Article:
It took me a relatively long time to appreciate the gentle art of walking for pleasure. Much like cycling in the days before cycling seemingly became a “lifestyle”, walking was more or less about functionality. To get from one place to the other whether it was school, work, meet friends or walk home from the pub because I’d spent the last tenner on a round of beers.
As a language trainer, a job like a travelling salesman but without the company car and badly ironed shirts, you cover a lot of ground on foot as you skirt between jobs, usually from one public transport hub to office and on to the next. Admittedly, I sometimes drive but increasingly, as regular readers will know, I have gown weary with the tempestuous and erratic nature of the Viennese driver. So I try and avoid it and, more importantly, them.
This is also partly linked to a greater appreciation of the environmental and social damage done by an insatiable appetite to move around in a metal box whilst checking your phone. In truth, I will never understand the inherent desire amongst some car drivers who subscribe to this sense of entitlement and elevated status. Mistaken, I would argue, in some self-centred conviction that because the thing they are sitting in costs more than their home and shines brighter than an exploded star (newly washed at the Waschstrasse by an immigrant who should not be in Vienna claiming all the benefits and stealing jobs) they can drive and drive and drive irrespective of the smouldering damage to the natural world and my mood. And so in my mind, if we want to save the planet and perhaps mitigate the kinds of unbearable heat Vienna and other cities experienced this summer, then a good starting point is our own feet. Although bear in mind that whatever happens because of the threat of climate change, the planet will survive, it’s just that we won’t. Not to alarm you.
Although once in my twenties I did a couple of walks with a close friend who hailed from the Derbyshire Dales in the UK, it was not until I became a parent that walking long distances for recreation became almost essential. The reason for this was that when my younger son was born he would generally sleep in only three places: in his Mum’s arms, in the car or in a moving pram. And when you are faced with the stress and sleep deprived first months of parenthood, you take any chance you can get for a break even if it means walking for three hours in the rain through the woods or along a river. Of course, every parent erroneously assumes that aspects of their pre-child existence will simply continue as normal after the birth, including scheduled trips to the pub or cafe on such walks whilst your child sleeps. This is the life you tell yourself; a nice stroll, a sleeping child and a relaxing pint. But as soon as you sit down and as soon as the pram stops moving, the eyes open, the restlessness begins and within seconds you have discovered the concept of “parent pace” drinking.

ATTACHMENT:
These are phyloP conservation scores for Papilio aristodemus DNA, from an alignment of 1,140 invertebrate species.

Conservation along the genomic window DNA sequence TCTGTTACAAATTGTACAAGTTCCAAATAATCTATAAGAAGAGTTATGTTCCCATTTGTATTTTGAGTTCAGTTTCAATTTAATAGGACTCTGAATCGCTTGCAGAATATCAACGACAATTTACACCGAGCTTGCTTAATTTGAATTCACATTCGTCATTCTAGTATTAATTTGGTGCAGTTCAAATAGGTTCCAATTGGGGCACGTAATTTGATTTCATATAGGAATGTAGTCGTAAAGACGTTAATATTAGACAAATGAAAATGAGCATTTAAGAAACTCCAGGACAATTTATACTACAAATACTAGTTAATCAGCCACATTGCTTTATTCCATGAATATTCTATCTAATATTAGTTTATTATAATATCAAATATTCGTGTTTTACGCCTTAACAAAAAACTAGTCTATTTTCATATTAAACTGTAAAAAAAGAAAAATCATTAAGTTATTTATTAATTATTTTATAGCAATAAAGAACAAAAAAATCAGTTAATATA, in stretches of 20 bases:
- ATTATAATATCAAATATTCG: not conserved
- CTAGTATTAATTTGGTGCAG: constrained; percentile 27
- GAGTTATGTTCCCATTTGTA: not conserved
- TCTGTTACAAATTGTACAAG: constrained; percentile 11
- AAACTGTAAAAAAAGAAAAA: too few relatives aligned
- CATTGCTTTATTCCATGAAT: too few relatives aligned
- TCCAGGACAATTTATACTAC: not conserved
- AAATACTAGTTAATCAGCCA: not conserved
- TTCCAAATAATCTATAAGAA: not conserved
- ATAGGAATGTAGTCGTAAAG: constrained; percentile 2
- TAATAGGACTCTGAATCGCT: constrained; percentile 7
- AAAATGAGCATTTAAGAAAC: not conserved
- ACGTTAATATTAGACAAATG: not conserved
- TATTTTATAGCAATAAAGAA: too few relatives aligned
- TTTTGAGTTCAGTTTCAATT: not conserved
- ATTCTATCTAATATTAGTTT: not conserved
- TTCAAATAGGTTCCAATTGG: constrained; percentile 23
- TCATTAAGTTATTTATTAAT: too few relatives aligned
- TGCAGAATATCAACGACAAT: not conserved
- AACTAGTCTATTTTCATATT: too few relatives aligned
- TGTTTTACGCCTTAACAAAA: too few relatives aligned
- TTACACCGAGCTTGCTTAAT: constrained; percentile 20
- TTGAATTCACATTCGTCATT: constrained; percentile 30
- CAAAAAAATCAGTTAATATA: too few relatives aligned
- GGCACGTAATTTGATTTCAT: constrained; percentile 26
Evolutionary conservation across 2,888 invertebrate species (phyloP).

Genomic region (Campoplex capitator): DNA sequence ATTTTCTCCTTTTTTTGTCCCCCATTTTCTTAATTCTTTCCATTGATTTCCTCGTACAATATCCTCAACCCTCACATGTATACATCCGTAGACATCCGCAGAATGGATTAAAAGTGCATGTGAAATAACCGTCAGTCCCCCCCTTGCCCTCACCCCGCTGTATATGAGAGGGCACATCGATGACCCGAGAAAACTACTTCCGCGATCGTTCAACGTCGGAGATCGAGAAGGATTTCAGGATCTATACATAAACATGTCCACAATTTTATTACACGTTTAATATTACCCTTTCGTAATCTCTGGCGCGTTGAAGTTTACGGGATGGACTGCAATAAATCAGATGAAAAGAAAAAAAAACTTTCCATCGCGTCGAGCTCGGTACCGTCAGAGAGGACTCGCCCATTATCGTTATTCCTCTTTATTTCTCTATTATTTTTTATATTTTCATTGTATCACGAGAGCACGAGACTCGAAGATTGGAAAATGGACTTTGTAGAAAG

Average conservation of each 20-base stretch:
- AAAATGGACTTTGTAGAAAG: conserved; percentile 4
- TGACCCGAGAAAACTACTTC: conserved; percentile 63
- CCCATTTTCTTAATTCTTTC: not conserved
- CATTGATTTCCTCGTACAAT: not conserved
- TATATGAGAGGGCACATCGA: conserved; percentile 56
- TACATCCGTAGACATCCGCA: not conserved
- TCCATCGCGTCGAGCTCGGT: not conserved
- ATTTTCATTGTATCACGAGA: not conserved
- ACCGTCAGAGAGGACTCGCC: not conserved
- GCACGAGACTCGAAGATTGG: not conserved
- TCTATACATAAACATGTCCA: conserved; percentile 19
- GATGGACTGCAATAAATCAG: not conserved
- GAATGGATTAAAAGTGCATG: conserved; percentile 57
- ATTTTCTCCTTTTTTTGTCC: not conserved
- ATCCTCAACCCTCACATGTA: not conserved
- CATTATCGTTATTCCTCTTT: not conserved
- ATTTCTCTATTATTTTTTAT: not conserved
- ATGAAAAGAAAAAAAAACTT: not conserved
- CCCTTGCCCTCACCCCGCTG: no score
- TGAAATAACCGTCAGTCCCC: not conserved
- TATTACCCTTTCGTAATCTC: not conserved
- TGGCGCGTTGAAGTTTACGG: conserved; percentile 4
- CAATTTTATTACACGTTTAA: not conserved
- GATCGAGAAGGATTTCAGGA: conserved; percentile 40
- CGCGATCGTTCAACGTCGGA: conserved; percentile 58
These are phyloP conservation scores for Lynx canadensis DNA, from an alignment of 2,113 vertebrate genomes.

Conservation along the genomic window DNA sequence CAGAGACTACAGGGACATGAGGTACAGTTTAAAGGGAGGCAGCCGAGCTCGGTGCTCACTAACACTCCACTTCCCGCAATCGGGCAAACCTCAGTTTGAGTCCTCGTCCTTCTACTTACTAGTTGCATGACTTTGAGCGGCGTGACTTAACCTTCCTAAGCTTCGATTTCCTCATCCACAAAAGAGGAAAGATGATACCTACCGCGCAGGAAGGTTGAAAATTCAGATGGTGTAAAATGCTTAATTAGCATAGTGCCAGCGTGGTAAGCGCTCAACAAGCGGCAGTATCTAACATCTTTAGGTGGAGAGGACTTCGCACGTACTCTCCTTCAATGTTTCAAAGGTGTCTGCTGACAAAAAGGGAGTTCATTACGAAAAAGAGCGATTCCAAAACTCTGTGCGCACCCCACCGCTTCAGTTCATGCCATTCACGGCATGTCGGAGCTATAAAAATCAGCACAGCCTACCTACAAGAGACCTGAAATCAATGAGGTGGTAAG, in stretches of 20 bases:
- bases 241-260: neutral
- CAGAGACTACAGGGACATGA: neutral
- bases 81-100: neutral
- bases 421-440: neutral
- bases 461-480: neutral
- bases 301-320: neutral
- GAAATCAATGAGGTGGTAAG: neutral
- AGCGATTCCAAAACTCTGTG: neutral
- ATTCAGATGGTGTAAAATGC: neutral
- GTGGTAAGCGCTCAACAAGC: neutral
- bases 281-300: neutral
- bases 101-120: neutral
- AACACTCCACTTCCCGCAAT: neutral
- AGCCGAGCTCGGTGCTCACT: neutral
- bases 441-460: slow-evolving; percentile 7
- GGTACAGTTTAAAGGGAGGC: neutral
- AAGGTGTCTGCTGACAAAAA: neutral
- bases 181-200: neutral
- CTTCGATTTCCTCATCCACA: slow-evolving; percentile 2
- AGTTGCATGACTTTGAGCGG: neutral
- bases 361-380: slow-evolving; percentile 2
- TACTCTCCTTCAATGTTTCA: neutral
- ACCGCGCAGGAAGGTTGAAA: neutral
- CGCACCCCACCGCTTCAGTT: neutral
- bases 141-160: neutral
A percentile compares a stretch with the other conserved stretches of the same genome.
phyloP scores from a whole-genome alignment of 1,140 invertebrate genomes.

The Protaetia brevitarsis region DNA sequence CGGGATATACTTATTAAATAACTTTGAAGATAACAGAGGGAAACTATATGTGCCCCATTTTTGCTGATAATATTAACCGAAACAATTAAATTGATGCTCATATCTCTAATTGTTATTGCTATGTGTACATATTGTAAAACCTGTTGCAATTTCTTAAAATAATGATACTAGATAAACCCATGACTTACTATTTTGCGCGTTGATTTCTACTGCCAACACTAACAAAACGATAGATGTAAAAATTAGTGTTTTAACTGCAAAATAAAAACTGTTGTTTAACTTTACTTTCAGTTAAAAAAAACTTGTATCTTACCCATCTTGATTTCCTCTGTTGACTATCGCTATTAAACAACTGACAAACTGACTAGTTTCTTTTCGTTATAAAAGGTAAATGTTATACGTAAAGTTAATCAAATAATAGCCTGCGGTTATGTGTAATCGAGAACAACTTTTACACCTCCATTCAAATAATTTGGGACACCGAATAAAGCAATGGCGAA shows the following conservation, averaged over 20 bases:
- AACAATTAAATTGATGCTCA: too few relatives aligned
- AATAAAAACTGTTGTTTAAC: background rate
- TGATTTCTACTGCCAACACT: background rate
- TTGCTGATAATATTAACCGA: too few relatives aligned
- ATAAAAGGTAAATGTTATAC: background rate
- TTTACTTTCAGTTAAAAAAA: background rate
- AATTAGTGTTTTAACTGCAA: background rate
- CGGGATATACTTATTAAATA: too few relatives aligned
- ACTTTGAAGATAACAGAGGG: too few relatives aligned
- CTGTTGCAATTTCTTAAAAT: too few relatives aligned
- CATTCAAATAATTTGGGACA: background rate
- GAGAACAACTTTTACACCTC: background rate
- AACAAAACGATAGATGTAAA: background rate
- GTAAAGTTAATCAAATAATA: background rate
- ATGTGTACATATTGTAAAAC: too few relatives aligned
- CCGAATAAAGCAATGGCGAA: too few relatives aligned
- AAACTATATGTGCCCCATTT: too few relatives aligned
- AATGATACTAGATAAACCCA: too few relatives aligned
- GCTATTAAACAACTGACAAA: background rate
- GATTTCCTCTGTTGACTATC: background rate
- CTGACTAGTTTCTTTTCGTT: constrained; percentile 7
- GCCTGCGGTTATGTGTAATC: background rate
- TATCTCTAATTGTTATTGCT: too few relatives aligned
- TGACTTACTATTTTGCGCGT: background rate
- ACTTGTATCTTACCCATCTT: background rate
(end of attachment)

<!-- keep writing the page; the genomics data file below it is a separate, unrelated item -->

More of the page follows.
But my serious love of hiking or trekking was fired by a summer holiday in the Lungau in the middle of Austria a couple of years ago. We knew the place from skiing and decided we needed to see it in summer and although the kids took some convincing it was one of the most rewarding holidays in my life and ever since I have been hooked. By this I mean I now possess a pair of specialist walking trousers and shorts because as I have discovered, for good or bad, “walking” is as much a “lifestyle” as cycling and there is a piece of kit for everything.
Read any guide to Vienna and almost all of them will tell you that the city is perfect for two feet. What they mean by this is that the compact first district, home to most, although certainly not all, of the major sights for the first time visitor, can be crossed in less than half an hour (think Schottenring to Stubentor or Schwedenplatz to Karlsplatz). Or it would be if it were not for the thronging masses of people which have turned Kohlmarkt, Graben and Kärntnerstrasse in to some dystopian tourist misery, thronging the streets in slow moving shuffling packs, masters of blocking the pavements and generally causing vexation. I cautioned back in 2015 that the centre of Vienna was in danger of aping the tourist experience of other cities in Europe with their busloads of day-trippers traipsing from one must see sight to the next and it is my contention that in 2018, overkill is sniffing portentously at the gates.
The commentarii will naturally proclaim that Vienna and its residents should be grateful. Grateful for the revenue that tourism generates and the jobs and investments that follow. But this completely misunderstands the fundamental point: one of balance. Ten years ago Vienna was already successful with tourism but you never thought that there was an disparity between the true day-to-day existence of the city and the many visitors that came to be wowed by the friendly Vienna welcome and all those, admittedly, stunning buildings. Yet head down town these days, even now, and what you will witness is poignant, startling and indicative of something truly out of kilter with what a modern city should be: balanced.